Be a Snob or Make Money Writing?

Writing for Amused Now

Photo by matryosha

In 2012 I wrote my first novel, Bushido. The gritty tale about a down on his luck Yakuza general that is forced to take up arms against his old boss (and a thousand other Japanese miscreants) immediately caught the attention of Kathy Ullman at Bantam Dell books and went on to become a New York Times bestseller.

Or at least that’s how, up until last year, I wanted the story to go in general terms. Maybe I’ll do without a hundred or so baddies (there is such thing as overkill, you know?)

But I digress. I mean the story of my book being published.

Don’t you get the feeling that nowadays everyone considers him/herself an artist? With the advent of cheap DSLR cameras and mobile phones with shiny photo filters, waterfalls of information on how-to-this and how-not-to-that, accessible bundles of raffia, and well, not a lot of thrilling opportunities at your average nine to five; it’s no wonder that throngs of hopeful thespians, playwrights, scribes, and doodlers spend whatever reserves of time and energy they can tap into and seek that elusive pair: fame and wealth.

Or perhaps they’ve always been among us, hiding behind glasses of absinthe and crammed inside dimly lit studios. The difference is, most certainly, that thanks to the wonders of the Internet we can see them now.

I am not ashamed to admit that, at first, I was a snob. Big time. When, a couple of years ago, I started to see my Twitter feed flooded by these so-called authors who would peddle their homespun words as if they were peas in a market, I thought to myself, “what a disgraceful way of treating the written word,” and “I will never stoop that low.”

But then an apple fell from the proverbial tree and hit me in the head with a vengeance. Because these low-stooping, pea-selling hawkers were actually making money doing what they loved. Sure, plenty of them self-pubbers had the literacy level of a bowl of alphabet soup, hired mobs of cheap typists to write bogus book reviews, and in no time became as obnoxious as water in your ears after swimming. But hey, did I mention they were making money?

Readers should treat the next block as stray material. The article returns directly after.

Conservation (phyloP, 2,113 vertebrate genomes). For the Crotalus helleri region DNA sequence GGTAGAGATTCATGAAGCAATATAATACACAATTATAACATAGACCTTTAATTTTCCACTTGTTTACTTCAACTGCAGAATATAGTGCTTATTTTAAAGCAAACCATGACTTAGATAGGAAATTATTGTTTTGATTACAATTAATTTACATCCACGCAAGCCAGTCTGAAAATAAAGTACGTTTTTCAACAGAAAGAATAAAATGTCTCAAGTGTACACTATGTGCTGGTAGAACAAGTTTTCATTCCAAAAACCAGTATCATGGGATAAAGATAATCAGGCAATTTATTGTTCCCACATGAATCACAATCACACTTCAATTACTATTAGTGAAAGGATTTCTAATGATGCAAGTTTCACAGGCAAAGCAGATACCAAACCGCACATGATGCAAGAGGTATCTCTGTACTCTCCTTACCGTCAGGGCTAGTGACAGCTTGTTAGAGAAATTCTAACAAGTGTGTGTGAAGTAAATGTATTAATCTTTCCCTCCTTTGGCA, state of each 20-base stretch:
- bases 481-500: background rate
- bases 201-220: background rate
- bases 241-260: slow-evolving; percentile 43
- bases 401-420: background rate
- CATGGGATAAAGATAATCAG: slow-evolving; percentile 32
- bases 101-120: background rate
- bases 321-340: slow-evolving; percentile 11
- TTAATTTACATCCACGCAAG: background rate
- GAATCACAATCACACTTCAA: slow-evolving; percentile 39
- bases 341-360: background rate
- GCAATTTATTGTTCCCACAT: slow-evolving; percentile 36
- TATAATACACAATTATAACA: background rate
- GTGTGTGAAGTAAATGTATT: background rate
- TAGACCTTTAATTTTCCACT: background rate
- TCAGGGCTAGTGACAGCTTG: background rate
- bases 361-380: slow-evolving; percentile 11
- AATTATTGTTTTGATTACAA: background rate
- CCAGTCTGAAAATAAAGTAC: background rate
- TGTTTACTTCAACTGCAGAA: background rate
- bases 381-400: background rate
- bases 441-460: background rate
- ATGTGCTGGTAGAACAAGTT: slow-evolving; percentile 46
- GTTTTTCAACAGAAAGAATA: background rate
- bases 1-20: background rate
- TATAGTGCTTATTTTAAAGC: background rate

Their trick is quite simple and has everything to do with what I said before: being seen.

Traditional publishing is slow for new writers. At one point, with one novel, you’re lucky if you get the much divided attention of five or so potential agents who will most likely decline your seduction attempts. By contrast, making good use of these nifty new electronic resources gets an indie or fresh author tons of exposure and can lead to sales almost immediately.

Now, embracing more openly the resources at my disposal and while my big masterpiece is ready, here is what I do:

  • Participate in all kinds of online contests, from amateurish to professional. This brings down several birds with one stone: I beef up my skill and confidence levels, I get valuable feedback, and network with fellow aspiring writers.
  • Learn a little every day. See what works for others that might work for me. And, of course, I keep my eyes wide open for what absolutely does not work for anyone.
  • Maintain the candle lit for traditional publishing in the form of short story submissions to magazines. While the monies ain’t great, short stories are easier to craft and send out to the world to see. Something sticking to one publication or another is more likely, which helps with name building and pizza (just ask Ray B. or Stephen K.).
  • From time to time, put things up on the blog for my fans (like, five of them as of now) to read at their leisure.

Do the traditional and self-published paths yield the same results for a writer? Definitely no, at least not yet. But the gap is closing and wider doors are opening instead. As in everything, there’s the easy way, the hard way, and the smart way. And not taking advantage of every tool in the shed is everything but smart.

Happy art making!

Juan Pablo Hurtado is a computer engineer, filmmaker, and writer living in Guadalajara, Mexico.

Happy art making!